BS: The CEO needs to present a compelling story. He or she needs to be clear about what the investor wants to hear. They have to know what investors don’t want to hear, cut out what’s not necessary and tell their story in a very compelling way. They have to state the problem, what their solution is, why they’re better, and is it defensible? They have to state how big the market is. What’s their first customer market segment, do they have traction? And then they have to talk about how they’re going to make money and who they are, why them, why they are the best team. Finally, say how much money they need, how much money have they gotten, what are they going to do with the money they are asking for, what are the milestones.

    They have to tell a compelling story that focuses on a real life problem or solution that most people can relate to.  So that’s the main key.

    PL: What is the most common mistake you see in startup presenting to investors? Continue reading →

    Wellness is Dead – Part I

    “Wellness is dead, and it doesn’t matter if I believe that or not, but the pervasive perception is that wellness is not effective. Many companies have put in lots of money into programs for which they haven’t been able to measure results, or receive fair value for the product.” Josh Keas, CEO of Keas, explained as we trekked up the steep hills of California Street in San Francisco.

    It was quite surprising to listen to the brutal honesty of the CEO of Keas, a corporate wellness online tool recently re-birthed as an integrated health management platform.

    Josh Stevens CEO of Keas (right) with Rick Bruno, Sr. Dir. of Health & Wellness at Pfizer

    Josh Stevens CEO of Keas (right) with Rick Bruno, Sr. Dir. of Health & Wellness at Pfizer

    Keas works with some major US employers including Pfizer, Salesforce, and Safeway to name a few. We paused mid-voyage to pick up coffee and as we kept climbing, he explained why these colossal clients signed up with Keas even after wellness companies such as StayWell and Healthways had miserably failed following 20-year-long relationships.

    From Desktop to Workout

    “We are one of the tech companies that entered the space and asked ourselves: ‘How do we take this old model of health fairs, gym memberships and nurse hotlines and turn that into an online set of tools that educates employees about health, tracks their activities and integrates with their benefits?’”

    The struggle is real.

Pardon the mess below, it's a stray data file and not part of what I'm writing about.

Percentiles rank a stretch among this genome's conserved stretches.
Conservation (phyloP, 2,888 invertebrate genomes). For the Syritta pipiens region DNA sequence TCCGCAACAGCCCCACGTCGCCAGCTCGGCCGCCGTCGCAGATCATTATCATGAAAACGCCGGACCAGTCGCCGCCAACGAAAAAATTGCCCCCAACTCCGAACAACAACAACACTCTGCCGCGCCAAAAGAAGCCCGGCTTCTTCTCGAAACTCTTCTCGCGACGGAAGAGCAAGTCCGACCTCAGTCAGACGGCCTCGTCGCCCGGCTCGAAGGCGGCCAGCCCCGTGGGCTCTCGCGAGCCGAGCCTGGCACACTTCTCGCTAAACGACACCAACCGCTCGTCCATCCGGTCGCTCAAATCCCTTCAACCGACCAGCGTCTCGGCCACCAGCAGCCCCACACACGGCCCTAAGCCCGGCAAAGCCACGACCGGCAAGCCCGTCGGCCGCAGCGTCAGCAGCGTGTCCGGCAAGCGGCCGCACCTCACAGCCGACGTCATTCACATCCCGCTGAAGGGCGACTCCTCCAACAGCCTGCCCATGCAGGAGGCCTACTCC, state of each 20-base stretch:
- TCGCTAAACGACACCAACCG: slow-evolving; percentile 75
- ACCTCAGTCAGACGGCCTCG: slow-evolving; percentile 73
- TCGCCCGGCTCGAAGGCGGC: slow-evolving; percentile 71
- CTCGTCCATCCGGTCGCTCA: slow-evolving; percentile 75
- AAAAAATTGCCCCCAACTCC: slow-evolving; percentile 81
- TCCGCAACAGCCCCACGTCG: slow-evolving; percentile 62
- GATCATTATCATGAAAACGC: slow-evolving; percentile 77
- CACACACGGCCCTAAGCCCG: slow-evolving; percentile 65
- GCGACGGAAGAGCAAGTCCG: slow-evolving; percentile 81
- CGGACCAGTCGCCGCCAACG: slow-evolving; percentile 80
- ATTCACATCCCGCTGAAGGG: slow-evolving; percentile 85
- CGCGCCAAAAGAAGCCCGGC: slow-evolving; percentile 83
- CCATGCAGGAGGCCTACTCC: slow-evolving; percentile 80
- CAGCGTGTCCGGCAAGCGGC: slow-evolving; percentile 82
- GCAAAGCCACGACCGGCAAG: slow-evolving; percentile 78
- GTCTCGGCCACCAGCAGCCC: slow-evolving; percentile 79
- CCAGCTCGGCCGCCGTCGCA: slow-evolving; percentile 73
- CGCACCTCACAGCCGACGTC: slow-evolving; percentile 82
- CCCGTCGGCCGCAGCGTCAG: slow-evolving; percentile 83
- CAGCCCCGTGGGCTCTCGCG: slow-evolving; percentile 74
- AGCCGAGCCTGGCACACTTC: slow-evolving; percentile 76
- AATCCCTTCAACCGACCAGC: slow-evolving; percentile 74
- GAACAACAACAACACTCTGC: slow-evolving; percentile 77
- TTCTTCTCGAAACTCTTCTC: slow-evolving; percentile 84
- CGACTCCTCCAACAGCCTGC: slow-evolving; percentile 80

The struggle is real.

    This unexpected hiking interview with the sharp CEO was a small fraction of the physical activity Keas coaxed me into doing during my three-month internship. Besides the data visualization and reporting work I did, I was also a Keas platform user myself along with the other employees. Continue reading →

    ONC Awards $300K in Funding to 6 Digital Health Pilot Projects!

    The Department of Health and Human Services’ (HHS) Office of the National Coordinator for Health Information Technology (ONC) today announced the six winners of the inaugural ONC Market R&D Pilot Challenge. The six winners will live-test new health information technology (health IT) applications in health care settings administered by their challenge partners.

    The winning innovator-health care organization teams will each receive $50,000 to fund their pilot programs which will become operational in August are:

    • ClinicalBox and Lowell General Hospital
    • CreateIT Healthcare Solutions and MHP Salud
    • Gecko Health Innovations and Boston Children’s Hospital
    • Optima Integrated Health and University of California, San Francisco, Cardiology Division
    • physIQ and Henry Ford Health System
    • Vital Care Telehealth Services and Dominican Sisters Family Health Service

    The ONC Market R&D Challenge launched on October 20, 2014 with the goal of finding early stage health care startups from across the country and connecting them with health care organizations and stakeholders with whom they could potentially run a pilot program to test the application. Continue reading →

    Attention: Calling All NY Health IT Companies!

    The New York eHealth Collaborative and the Partnership Fund for New York City are looking for applicants for their next New York Digital Health Accelerator (NYDHA) class. This program is an initiative aimed at helping growth-stage digital health companies to develop cutting edge healthcare technology in the areas of care coordination, patient engagement, and workflow management.

    The Accelerator’s five-month program provides participants with unique access to mentorship from senior-level executives at more than 20 of New York State’s leading healthcare provider organizations. Additionally, the program also gives the option of up to $100,000 in funding for the accepted tech companies.  This year NYDHA will also allow companies to present a combined solution in a joint application to encourage collaborative innovation.

    Graduates from the first two classes of this highly successful program have raised nearly $41 million, launched 33 pilots and created approximately 120 jobs in just its first two years.

    Bottom line: get your applications in today for the New York Digital Health Accelerator, because really, why not?  Deadline is 5/18.  Learn more about this opportunity right here and don’t miss out!